Jon Entine says make solar energy where the sun shines, but not everywhere

Selling umbrellas in sunny Los Angeles? Sounds like a dumb way to make your first million. What about peddling solar panels in cloudy London? Take it to the bank.

Just ask aspiring photovoltaic manufacturers in Britain, who are in full production now – after the UK, in April, signed up to the green fad du jour, feed-in tariffs, or FiTs. It’s a subsidy scheme in which homeowners or small businesses that install solar panels or wind turbines are guaranteed fixed long-term prices to sell the power they generate back to the electric company.

FiTs are offered in 20 countries and 40-odd jurisdictions, from Ontario to Australia, China, and even Iran. With Barack Obama’s green jobs push, it’s red hot in the US. It has all the dressings of a no-lose proposition – creating new technology markets and green jobs by incentivising the public to generate carbon-less energy.

Now let’s look at the murkier reality. Here’s the argument for solar power: Germany. With a ban on nuclear energy, and dirty coal supplies dwindling, Germany became the first country to embrace FiTs, in the early 1990s. Renewables generated 14% of the country’s electricity last year and make up 4% of Germany’s GDP. As a result of the subsidies, Germany’s installed solar power generation capacity increased by more than 60% in 2009 alone. “We are making a huge investment in the markets of the future,” says environment state secretary Matthias Machnig.

Here’s the argument against it: Germany. The subsidy is a whopper. Until this year, it’s been about €0.50 per kilowatt-hour, or almost 10 times higher than the market price for conventionally produced electricity. The solar industry has sucked up €48bn since 2000.

Using the European climate exchange price as a benchmark, the cost of a tonne of carbon is about $20. RWI Essen, the independent German research institute, found solar energy FiTs reduce carbon emissions at a cost of more than $1,000 a tonne, and may not be competitive for decades. (Intriguingly, the wind power subsidy was calculated at $80 a tonne; it’s expected to drop and become cost competitive in a few years – no bubble there.) RWI estimated total subsidies per job created in the photovoltaic industry at a mind-boggling €205,000.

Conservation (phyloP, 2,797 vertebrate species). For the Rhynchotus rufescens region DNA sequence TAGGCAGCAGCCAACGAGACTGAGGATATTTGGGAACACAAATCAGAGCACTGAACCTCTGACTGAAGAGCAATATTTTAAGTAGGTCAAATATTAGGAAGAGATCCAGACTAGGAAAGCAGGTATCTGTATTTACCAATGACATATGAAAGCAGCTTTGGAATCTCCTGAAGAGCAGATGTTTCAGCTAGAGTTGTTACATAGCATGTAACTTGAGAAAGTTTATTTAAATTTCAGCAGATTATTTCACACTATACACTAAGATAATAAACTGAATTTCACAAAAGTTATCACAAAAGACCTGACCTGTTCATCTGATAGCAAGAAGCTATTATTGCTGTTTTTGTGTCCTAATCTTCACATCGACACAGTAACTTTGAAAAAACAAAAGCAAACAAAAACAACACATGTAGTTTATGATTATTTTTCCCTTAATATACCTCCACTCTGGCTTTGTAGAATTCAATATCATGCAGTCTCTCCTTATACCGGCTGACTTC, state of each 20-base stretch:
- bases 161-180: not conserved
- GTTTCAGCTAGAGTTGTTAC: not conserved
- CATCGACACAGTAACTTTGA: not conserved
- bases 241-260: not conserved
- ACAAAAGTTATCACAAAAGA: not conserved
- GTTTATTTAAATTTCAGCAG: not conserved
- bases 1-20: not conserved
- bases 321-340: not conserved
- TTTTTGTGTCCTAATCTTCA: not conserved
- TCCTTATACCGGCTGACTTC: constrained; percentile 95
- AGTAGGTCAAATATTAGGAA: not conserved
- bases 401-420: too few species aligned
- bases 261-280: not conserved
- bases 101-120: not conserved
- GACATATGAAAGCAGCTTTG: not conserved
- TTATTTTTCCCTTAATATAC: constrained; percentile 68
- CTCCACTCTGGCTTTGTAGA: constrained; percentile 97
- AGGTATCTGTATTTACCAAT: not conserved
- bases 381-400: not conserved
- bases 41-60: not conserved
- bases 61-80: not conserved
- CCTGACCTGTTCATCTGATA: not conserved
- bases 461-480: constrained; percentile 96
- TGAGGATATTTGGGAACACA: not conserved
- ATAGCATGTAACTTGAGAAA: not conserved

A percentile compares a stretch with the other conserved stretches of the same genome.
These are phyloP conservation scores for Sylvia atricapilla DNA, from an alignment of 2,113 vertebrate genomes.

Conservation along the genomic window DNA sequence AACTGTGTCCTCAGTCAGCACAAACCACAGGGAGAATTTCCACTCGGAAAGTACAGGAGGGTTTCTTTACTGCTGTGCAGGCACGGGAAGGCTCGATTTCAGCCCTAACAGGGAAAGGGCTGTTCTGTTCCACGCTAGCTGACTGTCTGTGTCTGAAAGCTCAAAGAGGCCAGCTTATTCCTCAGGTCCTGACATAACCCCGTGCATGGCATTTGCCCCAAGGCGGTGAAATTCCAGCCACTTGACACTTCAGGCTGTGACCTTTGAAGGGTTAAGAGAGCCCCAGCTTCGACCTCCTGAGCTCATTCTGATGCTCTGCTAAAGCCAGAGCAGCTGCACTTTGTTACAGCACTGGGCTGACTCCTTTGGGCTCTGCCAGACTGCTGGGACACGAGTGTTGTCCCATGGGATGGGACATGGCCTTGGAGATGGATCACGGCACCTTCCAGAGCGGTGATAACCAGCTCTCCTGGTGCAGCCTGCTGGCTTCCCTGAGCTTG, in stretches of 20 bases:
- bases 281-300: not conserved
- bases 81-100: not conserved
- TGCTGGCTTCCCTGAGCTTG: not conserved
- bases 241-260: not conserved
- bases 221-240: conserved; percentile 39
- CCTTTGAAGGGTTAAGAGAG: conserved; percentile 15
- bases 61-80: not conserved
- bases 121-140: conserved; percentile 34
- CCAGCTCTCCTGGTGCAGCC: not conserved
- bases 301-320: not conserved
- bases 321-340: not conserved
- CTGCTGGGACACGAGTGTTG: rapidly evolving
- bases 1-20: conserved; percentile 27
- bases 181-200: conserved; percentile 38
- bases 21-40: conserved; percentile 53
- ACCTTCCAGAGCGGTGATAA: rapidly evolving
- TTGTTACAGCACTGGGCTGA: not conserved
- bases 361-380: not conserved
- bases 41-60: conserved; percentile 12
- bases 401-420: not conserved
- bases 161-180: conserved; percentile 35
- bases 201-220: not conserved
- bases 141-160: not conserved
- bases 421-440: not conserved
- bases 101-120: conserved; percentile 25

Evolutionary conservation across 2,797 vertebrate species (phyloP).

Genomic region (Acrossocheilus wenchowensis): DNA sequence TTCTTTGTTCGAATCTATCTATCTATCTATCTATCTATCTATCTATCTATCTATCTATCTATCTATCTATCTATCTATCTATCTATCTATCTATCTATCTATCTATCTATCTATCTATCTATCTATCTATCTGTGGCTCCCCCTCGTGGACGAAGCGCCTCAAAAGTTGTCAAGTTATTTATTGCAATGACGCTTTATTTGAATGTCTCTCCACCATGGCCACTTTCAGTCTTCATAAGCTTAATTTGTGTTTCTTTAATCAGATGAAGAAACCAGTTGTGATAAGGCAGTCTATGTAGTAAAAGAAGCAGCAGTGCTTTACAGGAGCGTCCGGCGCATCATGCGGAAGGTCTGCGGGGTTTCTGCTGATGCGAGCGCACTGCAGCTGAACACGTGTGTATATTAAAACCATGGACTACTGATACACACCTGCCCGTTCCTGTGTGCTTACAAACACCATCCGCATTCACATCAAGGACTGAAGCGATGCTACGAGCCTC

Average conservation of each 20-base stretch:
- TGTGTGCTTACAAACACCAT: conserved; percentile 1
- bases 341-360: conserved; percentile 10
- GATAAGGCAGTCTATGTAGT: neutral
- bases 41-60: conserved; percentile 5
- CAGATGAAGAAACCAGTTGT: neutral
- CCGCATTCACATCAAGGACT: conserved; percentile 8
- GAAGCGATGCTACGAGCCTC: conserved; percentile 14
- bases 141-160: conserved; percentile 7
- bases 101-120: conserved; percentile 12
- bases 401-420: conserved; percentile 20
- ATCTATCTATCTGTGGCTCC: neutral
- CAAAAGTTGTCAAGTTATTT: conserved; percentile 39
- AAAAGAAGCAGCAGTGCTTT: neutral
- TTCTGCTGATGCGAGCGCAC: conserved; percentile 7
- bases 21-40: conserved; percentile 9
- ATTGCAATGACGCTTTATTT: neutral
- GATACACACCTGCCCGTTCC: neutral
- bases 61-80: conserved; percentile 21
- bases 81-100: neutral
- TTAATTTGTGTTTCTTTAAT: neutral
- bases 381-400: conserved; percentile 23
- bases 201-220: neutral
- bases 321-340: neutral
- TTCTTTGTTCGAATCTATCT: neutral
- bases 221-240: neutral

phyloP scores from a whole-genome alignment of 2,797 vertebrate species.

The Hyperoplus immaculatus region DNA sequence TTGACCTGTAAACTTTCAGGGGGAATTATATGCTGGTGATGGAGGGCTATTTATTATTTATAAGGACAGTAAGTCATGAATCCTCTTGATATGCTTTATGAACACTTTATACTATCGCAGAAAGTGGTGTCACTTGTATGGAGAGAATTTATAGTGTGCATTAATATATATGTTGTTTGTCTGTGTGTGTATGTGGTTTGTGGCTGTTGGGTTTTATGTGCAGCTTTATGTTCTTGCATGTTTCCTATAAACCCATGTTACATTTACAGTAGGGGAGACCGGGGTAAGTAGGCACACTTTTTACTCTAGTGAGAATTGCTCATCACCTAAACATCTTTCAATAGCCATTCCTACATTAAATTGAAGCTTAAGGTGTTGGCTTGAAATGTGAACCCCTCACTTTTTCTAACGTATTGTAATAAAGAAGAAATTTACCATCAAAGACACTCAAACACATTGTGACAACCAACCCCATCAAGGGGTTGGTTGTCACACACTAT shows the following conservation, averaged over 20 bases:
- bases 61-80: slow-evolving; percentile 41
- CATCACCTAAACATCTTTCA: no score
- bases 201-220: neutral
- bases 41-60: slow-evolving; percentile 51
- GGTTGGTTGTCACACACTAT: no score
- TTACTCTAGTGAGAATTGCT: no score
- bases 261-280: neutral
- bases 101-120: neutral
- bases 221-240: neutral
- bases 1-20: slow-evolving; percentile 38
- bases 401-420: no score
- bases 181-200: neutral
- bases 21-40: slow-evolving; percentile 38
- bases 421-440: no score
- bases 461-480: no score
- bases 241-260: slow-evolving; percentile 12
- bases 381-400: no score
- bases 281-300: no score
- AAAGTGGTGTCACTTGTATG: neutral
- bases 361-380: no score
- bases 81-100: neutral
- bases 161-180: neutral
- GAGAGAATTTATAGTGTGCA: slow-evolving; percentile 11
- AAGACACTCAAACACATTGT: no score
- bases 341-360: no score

Add it up

The economic inefficiencies are causing consternation among those on the left who dare to use cost-benefit analysis. Guardian columnist George Monbiot agrees with many environmental economists who claim that solar makes little economic sense for cloudy countries such as Germany and Britain. Solar power is intermittent and can’t be relied upon for so called “baseload” capacity. “These investments make wonderful sense for the lucky householders who could afford to install the panels, as lucrative returns are guaranteed by taxing the rest of Germany’s electricity users,” he writes. And to what end? Solar power produces about 0.6% of German’s electricity.

The air is already coming out of the German solar bubble. While FiT campaigners around the world are busy citing the “German solar miracle”, the government is retreating. In November, the newspaper Berliner Zeitung wrote: “The construction of a solar power plant is currently an almost riskless investment.” In January, Germany announced a sharp and unexpected cut in subsidies, and the solar market crashed.

There remains a lot to like about solar power. Solar already makes sense in places that are “off grid,” such as parts of Africa and in consistently sunny climes such as California or southern Europe.

But as Spain has demonstrated, caution is in order. It introduced rich subsidies in 2007. The following year, half of global photovoltaic installations were in Spain and its homegrown solar industry was booming. By 2009, faced with economic realities, the government dramatically scaled back the FiTs and capped new subsidised solar installations. The market collapsed, factories shut down, investments cratered and tens of thousands of workers were left jobless.

If you want to build a nuclear or coal plant, you have to produce a detailed environmental and economic impact study. But if you would like to dabble in solar energy, put your hand out and a government agency will drop in some lucre.

In the right place and situation, FiTs and solar energy make sense. But renewable energy is not a virtue unto itself. It needs to yield tangible benefits based on carbon reduction and market efficiency or it will be an exercise in green vanity.

Jon Entine is the founder of ESG MediaMetrics, a visiting fellow at the American Enterprise Institute, and a member of Ethical Corporation’s editorial advisory board.

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